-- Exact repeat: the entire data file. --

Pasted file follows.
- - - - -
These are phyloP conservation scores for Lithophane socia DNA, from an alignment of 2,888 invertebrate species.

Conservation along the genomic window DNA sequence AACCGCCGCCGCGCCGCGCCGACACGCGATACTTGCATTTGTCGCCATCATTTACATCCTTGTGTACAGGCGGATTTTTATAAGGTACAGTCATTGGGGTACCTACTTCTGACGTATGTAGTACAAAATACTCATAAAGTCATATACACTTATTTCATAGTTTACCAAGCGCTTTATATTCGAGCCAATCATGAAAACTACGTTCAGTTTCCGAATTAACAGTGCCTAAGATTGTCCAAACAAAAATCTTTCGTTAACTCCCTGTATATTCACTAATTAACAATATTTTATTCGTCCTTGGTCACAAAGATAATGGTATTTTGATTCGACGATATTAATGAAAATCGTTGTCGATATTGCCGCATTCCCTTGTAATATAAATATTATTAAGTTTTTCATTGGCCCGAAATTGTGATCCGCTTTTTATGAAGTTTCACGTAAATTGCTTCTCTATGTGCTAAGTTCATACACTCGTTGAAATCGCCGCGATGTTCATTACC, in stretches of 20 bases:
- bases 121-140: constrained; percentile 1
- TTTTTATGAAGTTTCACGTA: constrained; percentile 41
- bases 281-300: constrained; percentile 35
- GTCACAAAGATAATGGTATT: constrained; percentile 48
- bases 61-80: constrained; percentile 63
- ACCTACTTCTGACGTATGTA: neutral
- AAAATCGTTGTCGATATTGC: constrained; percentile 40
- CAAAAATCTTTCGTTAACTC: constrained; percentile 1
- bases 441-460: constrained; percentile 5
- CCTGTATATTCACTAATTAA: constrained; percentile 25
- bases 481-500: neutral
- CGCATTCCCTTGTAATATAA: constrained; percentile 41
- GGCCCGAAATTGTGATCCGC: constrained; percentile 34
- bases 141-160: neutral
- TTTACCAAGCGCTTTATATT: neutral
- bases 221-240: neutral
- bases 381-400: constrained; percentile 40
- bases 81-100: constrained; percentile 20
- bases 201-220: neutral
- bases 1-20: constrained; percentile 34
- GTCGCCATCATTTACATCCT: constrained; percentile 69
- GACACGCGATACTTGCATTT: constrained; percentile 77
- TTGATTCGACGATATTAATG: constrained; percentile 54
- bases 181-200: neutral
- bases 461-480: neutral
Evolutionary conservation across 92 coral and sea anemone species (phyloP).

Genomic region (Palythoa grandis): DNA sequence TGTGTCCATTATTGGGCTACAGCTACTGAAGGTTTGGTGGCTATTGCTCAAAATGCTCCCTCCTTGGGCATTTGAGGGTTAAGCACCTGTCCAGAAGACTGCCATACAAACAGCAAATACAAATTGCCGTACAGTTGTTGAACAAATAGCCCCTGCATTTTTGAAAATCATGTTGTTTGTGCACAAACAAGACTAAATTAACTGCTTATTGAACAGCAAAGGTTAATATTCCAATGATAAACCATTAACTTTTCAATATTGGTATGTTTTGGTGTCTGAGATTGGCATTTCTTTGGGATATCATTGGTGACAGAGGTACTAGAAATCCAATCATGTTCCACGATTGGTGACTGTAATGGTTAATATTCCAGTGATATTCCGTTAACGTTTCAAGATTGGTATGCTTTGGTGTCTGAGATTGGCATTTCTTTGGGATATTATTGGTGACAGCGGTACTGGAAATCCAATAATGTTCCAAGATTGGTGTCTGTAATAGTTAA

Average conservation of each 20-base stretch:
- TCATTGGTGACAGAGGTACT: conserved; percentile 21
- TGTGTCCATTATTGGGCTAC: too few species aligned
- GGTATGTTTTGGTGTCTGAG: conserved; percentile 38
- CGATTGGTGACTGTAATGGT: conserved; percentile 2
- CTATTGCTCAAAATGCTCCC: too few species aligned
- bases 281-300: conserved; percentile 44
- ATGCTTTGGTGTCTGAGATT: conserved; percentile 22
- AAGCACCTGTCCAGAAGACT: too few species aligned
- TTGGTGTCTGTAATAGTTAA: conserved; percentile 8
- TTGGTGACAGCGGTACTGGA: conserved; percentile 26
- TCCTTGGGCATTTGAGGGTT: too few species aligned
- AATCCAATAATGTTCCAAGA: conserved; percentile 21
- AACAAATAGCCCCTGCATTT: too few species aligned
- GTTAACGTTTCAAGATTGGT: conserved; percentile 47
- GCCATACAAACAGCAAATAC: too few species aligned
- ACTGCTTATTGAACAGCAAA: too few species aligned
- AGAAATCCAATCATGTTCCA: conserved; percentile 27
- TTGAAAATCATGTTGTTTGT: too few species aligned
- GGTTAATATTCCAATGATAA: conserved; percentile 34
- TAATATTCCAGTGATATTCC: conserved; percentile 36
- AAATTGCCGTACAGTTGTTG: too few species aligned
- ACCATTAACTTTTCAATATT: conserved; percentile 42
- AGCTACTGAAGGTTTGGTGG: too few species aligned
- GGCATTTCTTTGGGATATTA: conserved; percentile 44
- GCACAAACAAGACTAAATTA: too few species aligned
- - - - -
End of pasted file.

These are phyloP conservation scores for Lithophane socia DNA, from an alignment of 2,888 invertebrate species.

Conservation along the genomic window DNA sequence AACCGCCGCCGCGCCGCGCCGACACGCGATACTTGCATTTGTCGCCATCATTTACATCCTTGTGTACAGGCGGATTTTTATAAGGTACAGTCATTGGGGTACCTACTTCTGACGTATGTAGTACAAAATACTCATAAAGTCATATACACTTATTTCATAGTTTACCAAGCGCTTTATATTCGAGCCAATCATGAAAACTACGTTCAGTTTCCGAATTAACAGTGCCTAAGATTGTCCAAACAAAAATCTTTCGTTAACTCCCTGTATATTCACTAATTAACAATATTTTATTCGTCCTTGGTCACAAAGATAATGGTATTTTGATTCGACGATATTAATGAAAATCGTTGTCGATATTGCCGCATTCCCTTGTAATATAAATATTATTAAGTTTTTCATTGGCCCGAAATTGTGATCCGCTTTTTATGAAGTTTCACGTAAATTGCTTCTCTATGTGCTAAGTTCATACACTCGTTGAAATCGCCGCGATGTTCATTACC, in stretches of 20 bases:
- bases 121-140: constrained; percentile 1
- TTTTTATGAAGTTTCACGTA: constrained; percentile 41
- bases 281-300: constrained; percentile 35
- GTCACAAAGATAATGGTATT: constrained; percentile 48
- bases 61-80: constrained; percentile 63
- ACCTACTTCTGACGTATGTA: neutral
- AAAATCGTTGTCGATATTGC: constrained; percentile 40
- CAAAAATCTTTCGTTAACTC: constrained; percentile 1
- bases 441-460: constrained; percentile 5
- CCTGTATATTCACTAATTAA: constrained; percentile 25
- bases 481-500: neutral
- CGCATTCCCTTGTAATATAA: constrained; percentile 41
- GGCCCGAAATTGTGATCCGC: constrained; percentile 34
- bases 141-160: neutral
- TTTACCAAGCGCTTTATATT: neutral
- bases 221-240: neutral
- bases 381-400: constrained; percentile 40
- bases 81-100: constrained; percentile 20
- bases 201-220: neutral
- bases 1-20: constrained; percentile 34
- GTCGCCATCATTTACATCCT: constrained; percentile 69
- GACACGCGATACTTGCATTT: constrained; percentile 77
- TTGATTCGACGATATTAATG: constrained; percentile 54
- bases 181-200: neutral
- bases 461-480: neutral
Evolutionary conservation across 92 coral and sea anemone species (phyloP).

Genomic region (Palythoa grandis): DNA sequence TGTGTCCATTATTGGGCTACAGCTACTGAAGGTTTGGTGGCTATTGCTCAAAATGCTCCCTCCTTGGGCATTTGAGGGTTAAGCACCTGTCCAGAAGACTGCCATACAAACAGCAAATACAAATTGCCGTACAGTTGTTGAACAAATAGCCCCTGCATTTTTGAAAATCATGTTGTTTGTGCACAAACAAGACTAAATTAACTGCTTATTGAACAGCAAAGGTTAATATTCCAATGATAAACCATTAACTTTTCAATATTGGTATGTTTTGGTGTCTGAGATTGGCATTTCTTTGGGATATCATTGGTGACAGAGGTACTAGAAATCCAATCATGTTCCACGATTGGTGACTGTAATGGTTAATATTCCAGTGATATTCCGTTAACGTTTCAAGATTGGTATGCTTTGGTGTCTGAGATTGGCATTTCTTTGGGATATTATTGGTGACAGCGGTACTGGAAATCCAATAATGTTCCAAGATTGGTGTCTGTAATAGTTAA

Average conservation of each 20-base stretch:
- TCATTGGTGACAGAGGTACT: conserved; percentile 21
- TGTGTCCATTATTGGGCTAC: too few species aligned
- GGTATGTTTTGGTGTCTGAG: conserved; percentile 38
- CGATTGGTGACTGTAATGGT: conserved; percentile 2
- CTATTGCTCAAAATGCTCCC: too few species aligned
- bases 281-300: conserved; percentile 44
- ATGCTTTGGTGTCTGAGATT: conserved; percentile 22
- AAGCACCTGTCCAGAAGACT: too few species aligned
- TTGGTGTCTGTAATAGTTAA: conserved; percentile 8
- TTGGTGACAGCGGTACTGGA: conserved; percentile 26
- TCCTTGGGCATTTGAGGGTT: too few species aligned
- AATCCAATAATGTTCCAAGA: conserved; percentile 21
- AACAAATAGCCCCTGCATTT: too few species aligned
- GTTAACGTTTCAAGATTGGT: conserved; percentile 47
- GCCATACAAACAGCAAATAC: too few species aligned
- ACTGCTTATTGAACAGCAAA: too few species aligned
- AGAAATCCAATCATGTTCCA: conserved; percentile 27
- TTGAAAATCATGTTGTTTGT: too few species aligned
- GGTTAATATTCCAATGATAA: conserved; percentile 34
- TAATATTCCAGTGATATTCC: conserved; percentile 36
- AAATTGCCGTACAGTTGTTG: too few species aligned
- ACCATTAACTTTTCAATATT: conserved; percentile 42
- AGCTACTGAAGGTTTGGTGG: too few species aligned
- GGCATTTCTTTGGGATATTA: conserved; percentile 44
- GCACAAACAAGACTAAATTA: too few species aligned